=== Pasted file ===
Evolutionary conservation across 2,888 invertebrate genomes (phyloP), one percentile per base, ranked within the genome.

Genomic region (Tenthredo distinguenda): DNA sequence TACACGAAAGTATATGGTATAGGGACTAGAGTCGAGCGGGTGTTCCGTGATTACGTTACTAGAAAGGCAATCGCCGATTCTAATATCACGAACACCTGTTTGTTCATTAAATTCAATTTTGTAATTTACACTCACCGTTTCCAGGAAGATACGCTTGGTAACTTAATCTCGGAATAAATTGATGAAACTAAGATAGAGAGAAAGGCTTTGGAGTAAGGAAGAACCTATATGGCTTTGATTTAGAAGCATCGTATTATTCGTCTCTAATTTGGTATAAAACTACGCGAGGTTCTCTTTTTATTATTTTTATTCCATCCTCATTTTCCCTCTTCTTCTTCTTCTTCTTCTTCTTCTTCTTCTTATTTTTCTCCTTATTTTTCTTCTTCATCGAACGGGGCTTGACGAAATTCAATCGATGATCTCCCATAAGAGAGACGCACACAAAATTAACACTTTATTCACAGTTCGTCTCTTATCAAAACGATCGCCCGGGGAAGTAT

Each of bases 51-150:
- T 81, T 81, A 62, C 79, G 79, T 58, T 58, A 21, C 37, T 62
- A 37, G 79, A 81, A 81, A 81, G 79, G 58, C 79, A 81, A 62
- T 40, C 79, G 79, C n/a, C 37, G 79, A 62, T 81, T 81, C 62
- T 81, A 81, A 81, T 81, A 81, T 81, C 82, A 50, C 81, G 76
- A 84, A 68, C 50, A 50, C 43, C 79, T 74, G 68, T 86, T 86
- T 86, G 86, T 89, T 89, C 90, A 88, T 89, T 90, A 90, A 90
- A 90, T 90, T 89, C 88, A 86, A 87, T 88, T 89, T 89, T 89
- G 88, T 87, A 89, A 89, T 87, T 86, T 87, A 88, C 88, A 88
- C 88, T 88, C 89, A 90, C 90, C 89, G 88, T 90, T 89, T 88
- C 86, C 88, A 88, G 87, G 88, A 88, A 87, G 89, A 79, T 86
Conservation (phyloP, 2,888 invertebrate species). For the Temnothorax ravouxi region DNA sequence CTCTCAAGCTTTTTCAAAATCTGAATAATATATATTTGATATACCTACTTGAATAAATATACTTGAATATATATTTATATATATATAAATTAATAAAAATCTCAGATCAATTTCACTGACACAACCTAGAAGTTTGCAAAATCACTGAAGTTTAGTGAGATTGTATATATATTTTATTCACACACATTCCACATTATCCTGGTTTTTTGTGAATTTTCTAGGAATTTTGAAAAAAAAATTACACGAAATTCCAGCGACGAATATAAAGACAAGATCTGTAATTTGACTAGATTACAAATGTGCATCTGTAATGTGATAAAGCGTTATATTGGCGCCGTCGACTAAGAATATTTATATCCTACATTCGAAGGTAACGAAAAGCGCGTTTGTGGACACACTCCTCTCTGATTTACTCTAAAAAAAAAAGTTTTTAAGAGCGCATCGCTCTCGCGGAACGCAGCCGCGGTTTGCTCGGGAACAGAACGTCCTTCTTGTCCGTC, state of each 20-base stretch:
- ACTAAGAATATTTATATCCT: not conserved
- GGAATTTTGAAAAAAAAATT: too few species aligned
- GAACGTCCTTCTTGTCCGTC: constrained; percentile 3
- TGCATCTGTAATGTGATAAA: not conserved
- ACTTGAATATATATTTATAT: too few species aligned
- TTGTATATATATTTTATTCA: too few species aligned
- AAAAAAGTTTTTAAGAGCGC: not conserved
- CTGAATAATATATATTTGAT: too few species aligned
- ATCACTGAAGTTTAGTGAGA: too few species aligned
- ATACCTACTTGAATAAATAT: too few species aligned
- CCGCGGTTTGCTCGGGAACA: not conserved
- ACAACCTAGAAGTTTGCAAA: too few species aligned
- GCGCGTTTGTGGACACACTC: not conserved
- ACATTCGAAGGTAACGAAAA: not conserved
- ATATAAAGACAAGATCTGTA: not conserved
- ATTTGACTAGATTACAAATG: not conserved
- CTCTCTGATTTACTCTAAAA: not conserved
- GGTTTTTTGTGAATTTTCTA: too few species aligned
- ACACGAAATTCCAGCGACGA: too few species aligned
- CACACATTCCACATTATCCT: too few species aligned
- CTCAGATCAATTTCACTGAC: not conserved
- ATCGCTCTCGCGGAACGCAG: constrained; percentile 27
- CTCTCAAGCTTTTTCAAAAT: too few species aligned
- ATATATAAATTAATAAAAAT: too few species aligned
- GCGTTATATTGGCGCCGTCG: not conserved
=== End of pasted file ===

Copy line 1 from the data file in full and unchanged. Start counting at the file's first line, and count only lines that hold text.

Evolutionary conservation across 2,888 invertebrate genomes (phyloP), one percentile per base, ranked within the genome.